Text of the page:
Biafra (Steam ship, reg London, Elder Dempster Line)
Second mate 7/8/97 - 17/10/97
Second mate 2/11/97 - 9/1/98
Jebba (reg London, Elder Dempster Line)
Second mate 24/9/98 -6/12/98
Second mate 17/12/98 - 26/2/99
Second mate 10/3/99 - 23/5/99
Second Officer C.H.Lightoller - Adventures in Africa and Canada
Herbert Lightoller's first steamship belonged to the Elder Dempster Line, which notably ran the African Royal Mail Service. So in 1895 he found himself, according to his book, aboard the S.S. Niagara under the command of Captain William “Bully” Waters which led to another disaster. He writes that "due to his everlasting bully-ragging I succeeded in drowning three boys and a quarter-master, and incidentally nearly drowning myself.” Lightoller was washed overboard while taking a square-rigged boat ashore, with the quartermaster and three Africans drowning. He barely survived by being washed ashore. He summarised in his book:
“Three boys and a Quartermaster were drowned, and Bully Waters learned the lesson of his life—and earned a dandy dressing down when he got home. Never again did he dare an officer, just to serve his own purpose, and I gained the unsolicited honour of being the only white man to have swum through the surf at Grand Bassam.”(47.)
The only issue with this story is that the SS Niagara does not exist in any records for the Elder Dempster Line. From 1895 to 1898 he served aboard five different ships belonging to the company: Memnon, Lycia, Benin, Biafra and the Jebba. It is most likely the Biafra, as he places it as "some weeks" prior to his decision to change careers (which is listed as "ashore" in his BOT records). In 1896 he took a departure from the Elder Dempster Line and worked aboard two steam ships for the Prince line: the Stuart Prince (Third mate 19/3/96 - 12/5/96) and the Moorish Prince (Third mate 13/6/96 - 1/10/96 and 9/10/96 - 2/2/97).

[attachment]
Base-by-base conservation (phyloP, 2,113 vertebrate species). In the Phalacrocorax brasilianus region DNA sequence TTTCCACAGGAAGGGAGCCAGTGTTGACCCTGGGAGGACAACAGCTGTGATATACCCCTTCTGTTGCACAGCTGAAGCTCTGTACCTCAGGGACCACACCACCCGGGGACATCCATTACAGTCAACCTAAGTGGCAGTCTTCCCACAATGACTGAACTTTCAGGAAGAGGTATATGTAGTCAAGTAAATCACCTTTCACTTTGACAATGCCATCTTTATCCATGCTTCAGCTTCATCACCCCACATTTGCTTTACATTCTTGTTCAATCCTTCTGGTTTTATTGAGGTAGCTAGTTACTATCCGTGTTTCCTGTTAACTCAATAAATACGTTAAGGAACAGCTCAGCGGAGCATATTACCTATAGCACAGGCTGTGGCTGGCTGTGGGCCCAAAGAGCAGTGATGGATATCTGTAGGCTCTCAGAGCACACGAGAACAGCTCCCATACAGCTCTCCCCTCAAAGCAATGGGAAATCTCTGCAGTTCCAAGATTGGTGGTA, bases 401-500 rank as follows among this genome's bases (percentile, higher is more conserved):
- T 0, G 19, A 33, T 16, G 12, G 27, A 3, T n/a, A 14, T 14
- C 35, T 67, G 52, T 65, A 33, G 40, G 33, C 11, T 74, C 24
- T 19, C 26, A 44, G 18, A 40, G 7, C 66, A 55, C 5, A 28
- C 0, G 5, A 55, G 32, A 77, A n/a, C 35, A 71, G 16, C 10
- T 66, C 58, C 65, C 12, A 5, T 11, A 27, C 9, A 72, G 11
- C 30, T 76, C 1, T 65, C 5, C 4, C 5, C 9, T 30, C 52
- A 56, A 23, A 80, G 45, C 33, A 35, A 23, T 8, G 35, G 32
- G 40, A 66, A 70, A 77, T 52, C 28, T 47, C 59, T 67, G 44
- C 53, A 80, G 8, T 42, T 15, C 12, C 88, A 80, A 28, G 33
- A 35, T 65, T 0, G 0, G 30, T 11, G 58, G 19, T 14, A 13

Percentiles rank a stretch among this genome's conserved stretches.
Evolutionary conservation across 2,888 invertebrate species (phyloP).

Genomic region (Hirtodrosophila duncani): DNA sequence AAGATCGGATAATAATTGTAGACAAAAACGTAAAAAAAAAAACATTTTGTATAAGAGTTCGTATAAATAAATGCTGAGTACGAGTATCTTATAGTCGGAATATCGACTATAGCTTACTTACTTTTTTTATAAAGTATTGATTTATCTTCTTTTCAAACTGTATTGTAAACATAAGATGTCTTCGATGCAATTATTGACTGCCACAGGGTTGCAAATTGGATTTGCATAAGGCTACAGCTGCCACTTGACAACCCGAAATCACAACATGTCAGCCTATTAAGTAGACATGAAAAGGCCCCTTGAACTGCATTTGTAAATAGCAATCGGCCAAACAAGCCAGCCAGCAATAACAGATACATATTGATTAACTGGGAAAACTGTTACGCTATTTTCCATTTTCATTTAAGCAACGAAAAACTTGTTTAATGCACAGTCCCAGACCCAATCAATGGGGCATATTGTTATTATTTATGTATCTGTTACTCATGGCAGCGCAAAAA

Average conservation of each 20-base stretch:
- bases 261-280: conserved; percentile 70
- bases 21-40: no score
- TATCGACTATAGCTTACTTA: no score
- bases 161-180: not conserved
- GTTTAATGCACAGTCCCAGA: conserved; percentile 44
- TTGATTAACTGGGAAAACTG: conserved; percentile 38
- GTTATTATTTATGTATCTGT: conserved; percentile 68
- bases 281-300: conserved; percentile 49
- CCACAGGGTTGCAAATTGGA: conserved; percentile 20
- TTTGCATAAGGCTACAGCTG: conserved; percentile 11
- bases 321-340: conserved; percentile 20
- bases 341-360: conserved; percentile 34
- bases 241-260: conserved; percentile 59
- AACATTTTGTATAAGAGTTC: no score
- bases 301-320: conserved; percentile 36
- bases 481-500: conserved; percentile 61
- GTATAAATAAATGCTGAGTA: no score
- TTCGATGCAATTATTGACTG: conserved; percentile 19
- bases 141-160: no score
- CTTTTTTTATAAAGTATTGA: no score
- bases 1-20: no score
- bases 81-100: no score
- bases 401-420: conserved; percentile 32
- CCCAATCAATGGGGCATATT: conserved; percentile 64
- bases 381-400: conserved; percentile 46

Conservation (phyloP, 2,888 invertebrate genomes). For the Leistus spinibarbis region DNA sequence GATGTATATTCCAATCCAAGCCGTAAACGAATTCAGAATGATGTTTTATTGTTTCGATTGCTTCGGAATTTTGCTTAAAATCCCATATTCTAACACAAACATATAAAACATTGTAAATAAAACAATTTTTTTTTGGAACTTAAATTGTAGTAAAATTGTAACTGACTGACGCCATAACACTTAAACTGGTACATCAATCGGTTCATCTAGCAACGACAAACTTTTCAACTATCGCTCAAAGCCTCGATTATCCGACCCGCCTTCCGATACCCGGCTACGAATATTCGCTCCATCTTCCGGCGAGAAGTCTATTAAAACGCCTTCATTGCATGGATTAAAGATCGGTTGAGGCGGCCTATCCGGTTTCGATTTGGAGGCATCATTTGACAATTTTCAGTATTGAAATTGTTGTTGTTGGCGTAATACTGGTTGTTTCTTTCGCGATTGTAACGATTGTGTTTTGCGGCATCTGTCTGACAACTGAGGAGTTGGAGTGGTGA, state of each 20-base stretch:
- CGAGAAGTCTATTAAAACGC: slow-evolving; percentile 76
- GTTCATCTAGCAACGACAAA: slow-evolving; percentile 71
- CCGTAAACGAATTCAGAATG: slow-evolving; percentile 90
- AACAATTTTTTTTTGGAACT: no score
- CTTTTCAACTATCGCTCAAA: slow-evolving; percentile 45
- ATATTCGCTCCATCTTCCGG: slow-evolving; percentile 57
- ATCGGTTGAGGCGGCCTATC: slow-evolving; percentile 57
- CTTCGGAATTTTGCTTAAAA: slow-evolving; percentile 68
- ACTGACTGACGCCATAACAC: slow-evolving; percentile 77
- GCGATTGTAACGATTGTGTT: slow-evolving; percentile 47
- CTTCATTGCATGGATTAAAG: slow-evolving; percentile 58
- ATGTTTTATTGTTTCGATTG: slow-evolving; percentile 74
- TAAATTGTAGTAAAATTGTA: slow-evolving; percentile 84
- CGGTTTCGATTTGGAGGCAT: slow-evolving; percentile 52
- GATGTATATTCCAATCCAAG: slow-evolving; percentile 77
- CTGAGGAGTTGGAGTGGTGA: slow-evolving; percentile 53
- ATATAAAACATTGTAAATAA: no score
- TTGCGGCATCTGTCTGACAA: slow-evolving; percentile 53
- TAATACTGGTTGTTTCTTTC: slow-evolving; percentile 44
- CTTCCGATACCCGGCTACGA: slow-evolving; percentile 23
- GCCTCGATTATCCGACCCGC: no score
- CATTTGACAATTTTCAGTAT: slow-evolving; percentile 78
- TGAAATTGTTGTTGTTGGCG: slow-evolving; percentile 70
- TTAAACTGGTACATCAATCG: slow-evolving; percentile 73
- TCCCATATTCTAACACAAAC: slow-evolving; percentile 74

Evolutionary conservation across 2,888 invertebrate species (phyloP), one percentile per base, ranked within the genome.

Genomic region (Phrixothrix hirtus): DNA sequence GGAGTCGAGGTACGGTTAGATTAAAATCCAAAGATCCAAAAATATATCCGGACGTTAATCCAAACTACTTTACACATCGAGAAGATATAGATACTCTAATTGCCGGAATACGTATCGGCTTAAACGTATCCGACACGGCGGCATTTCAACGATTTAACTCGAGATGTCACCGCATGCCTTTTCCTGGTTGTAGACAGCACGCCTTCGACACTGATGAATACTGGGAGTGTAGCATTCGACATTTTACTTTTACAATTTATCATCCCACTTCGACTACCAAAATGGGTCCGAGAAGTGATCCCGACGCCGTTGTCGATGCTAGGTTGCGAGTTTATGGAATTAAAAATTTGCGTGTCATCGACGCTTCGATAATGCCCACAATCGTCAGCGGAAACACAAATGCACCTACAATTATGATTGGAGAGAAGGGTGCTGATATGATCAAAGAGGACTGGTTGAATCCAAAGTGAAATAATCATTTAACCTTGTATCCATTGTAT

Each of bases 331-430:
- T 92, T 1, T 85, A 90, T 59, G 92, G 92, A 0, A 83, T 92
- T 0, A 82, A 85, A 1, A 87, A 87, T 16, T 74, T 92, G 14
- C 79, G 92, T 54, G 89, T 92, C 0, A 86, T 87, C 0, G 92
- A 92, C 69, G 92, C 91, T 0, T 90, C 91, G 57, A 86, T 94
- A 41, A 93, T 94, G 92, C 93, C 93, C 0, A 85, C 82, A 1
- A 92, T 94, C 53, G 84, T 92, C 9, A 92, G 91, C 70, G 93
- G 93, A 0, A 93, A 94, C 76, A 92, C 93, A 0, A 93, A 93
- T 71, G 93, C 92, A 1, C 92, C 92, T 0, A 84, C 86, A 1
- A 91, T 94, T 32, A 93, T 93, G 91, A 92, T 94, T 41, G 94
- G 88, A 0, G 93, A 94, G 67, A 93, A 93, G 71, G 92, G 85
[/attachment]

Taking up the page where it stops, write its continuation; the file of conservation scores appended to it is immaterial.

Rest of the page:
Then to make matters worse, Lightoller caught malaria on the return journey from his last African Mail service tenure. He writes:
“On the passage home I had a whole-time dose of malaria. This in itself was not so bad, but unfortunately we had a doctor—thorough good scout—who said he believed in allowing patients any amount of latitude to follow their own inclinations. Whether it was because I made a particularly bad patient, I don’t know, but the fact remains that he allowed me to have iced drinks, lie in my pyjamas, and have my boy fan me; take cold baths—in fact, do everything I ought not to have done. The ultimate result of this was my temperature soared to 106.2°. Down the coast, 105° is usually fatal, and on this day in particular, one of the crew passed out at 105°.”(47.)
He survives thanks to other officers who “armed themselves with hot bottles and hot blankets, in which they rolled me like a mummy, using sheer brute force, with the result that they broke the fever on the spot, and I eventually recovered.”
Having nearly lost his life twice on the African run it is perhaps unsurprising that in 1898 he chose to give up the sea for an alternative career in the Canadian goldfields. He explains:
“Some weeks after leaving the Niagara, Bully Waters and malaria, I happened on an advertisement of cheap fares to Vancouver. Here, I thought was the very chance, to get out there twelve months ahead of Dick and Matchett, and learn a bit about gold prospecting... Opinions were somewhat varied, but only to the extent of what particular degree of fool I was! However I was sufficiently pig-headed and self confident to ignore the opinions of people, who certainly knew what was good for me far better than I knew myself—at least, so it has sometimes appeared in the light of later days. But on the whole I have never regretted the decision that took me out to the Canadian North-West, nor one single experience with which the days were filled. I certainly did not make a fortune; in fact, not only made nothing but lost all I had. But I had a grand time.”(47.)